Two days ago, an out-of-town friend said in reference to his last stay at my place, “every other word out of your mouth was ‘indoctrination.'”
Up until now, I have refrained from speaking directly about my work and process (primarily,) instead opting for metaphor and obfuscation.
During another recent conversation with a different friend, a rather contentious one in a moment when our long friendship was decomposing anew, said secondary cohort iterated (paraphrasing,) “you hide everything…and share nothing [about your art.]”
Not entirely true, yet not entirely false.
Finally, yesterday, while waiting for a panel discussion on gender variant issues in media as part of the Frameline Film Festival, a third friend identified stark differences in our relationships with our families of origin; her inability to get her family to participate more in her creative output, my inability to remove my family from my creative endeavors. Truthful and ironic observation on her part, but within a span of one week, three separate and very different individuals all connected to me but disconnected within my social system, provided valuable reflection of three facets to one dynamic.
In the center of this triumvirate of social postulations I did something I avoided for over six years: I emailed my technologically bereft mother the link to this website.
I am not entirely sure why I finally acquiesced, she easily could have Googled it up until now, whatever, it happened. I was proud: of the new design, of the recent photography and of all the recent changes that had breached the surface and made their way into the atmosphere. I was also tired of a box that once and for all needed to see it’s end.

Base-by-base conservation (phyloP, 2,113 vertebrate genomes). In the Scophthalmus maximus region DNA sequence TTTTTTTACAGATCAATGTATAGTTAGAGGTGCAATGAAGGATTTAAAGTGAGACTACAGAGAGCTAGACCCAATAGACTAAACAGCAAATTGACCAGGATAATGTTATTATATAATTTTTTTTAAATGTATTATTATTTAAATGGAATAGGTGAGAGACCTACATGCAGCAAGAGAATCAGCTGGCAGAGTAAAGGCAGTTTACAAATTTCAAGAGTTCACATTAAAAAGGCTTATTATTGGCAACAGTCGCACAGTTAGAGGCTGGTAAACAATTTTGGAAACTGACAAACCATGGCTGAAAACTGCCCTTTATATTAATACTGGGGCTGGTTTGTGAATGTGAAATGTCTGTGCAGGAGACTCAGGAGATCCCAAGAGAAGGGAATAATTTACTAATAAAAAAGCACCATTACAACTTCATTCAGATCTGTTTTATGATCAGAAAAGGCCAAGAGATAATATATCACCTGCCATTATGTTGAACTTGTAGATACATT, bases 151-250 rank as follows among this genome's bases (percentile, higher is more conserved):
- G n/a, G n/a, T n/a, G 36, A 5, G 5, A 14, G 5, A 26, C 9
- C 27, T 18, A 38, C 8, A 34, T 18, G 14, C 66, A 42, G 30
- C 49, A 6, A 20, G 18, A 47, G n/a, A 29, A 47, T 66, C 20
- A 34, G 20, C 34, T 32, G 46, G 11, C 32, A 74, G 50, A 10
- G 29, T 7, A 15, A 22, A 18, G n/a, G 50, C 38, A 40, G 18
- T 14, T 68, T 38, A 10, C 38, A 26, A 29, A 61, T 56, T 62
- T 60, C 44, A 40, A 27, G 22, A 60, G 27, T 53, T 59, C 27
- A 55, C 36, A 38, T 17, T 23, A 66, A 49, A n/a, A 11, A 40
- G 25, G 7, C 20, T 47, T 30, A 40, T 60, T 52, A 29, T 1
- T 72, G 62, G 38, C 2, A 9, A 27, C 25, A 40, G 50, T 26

Art is whatever you want to imagine or think or feel that it is. My belief is that art is an experience. Experiencing art sustains me. And, as an artist, I challenge myself with creating an experience for the viewer.
The serialization of ideas, like elementary education or the teachings of faith-based institutions, extends an experience into a broader vision rather than presenting a singular idea and expecting the recipient to expand that into something greater than its contents. Conversely, an artist providing direct commentary about each individual element to a singular work removes the possibility of the viewer deriving their own experiential interpretation of the act of viewing. Perhaps this is why so many artists and their cadre obfuscate when speaking about their oeuvre, simply to provide verbal sustenance when requested, temporally quenching in avoidance of revelation of the grander goal, and often with the risk of sounding not so brilliant.
This is why up until now I have also avoided discussing with you individual pieces, the larger concepts of my work, and the actual composition, construction and contents of those works made in the past three years. Allusions and old printmaking endeavors aside, my primary medium of collage has been kept like blessed communion wafers locked up in a ciborium.
What a perverse irony.
Are any of us safe from the experience of indoctrination? Do we all make this sin in the course of our days, inculcating our convictions upon our friends, through the corporation-media-consumer chain as well as onto to the art viewer? Is the transference of belief no different than the transmission of knowledge?
Continued here: Near distance.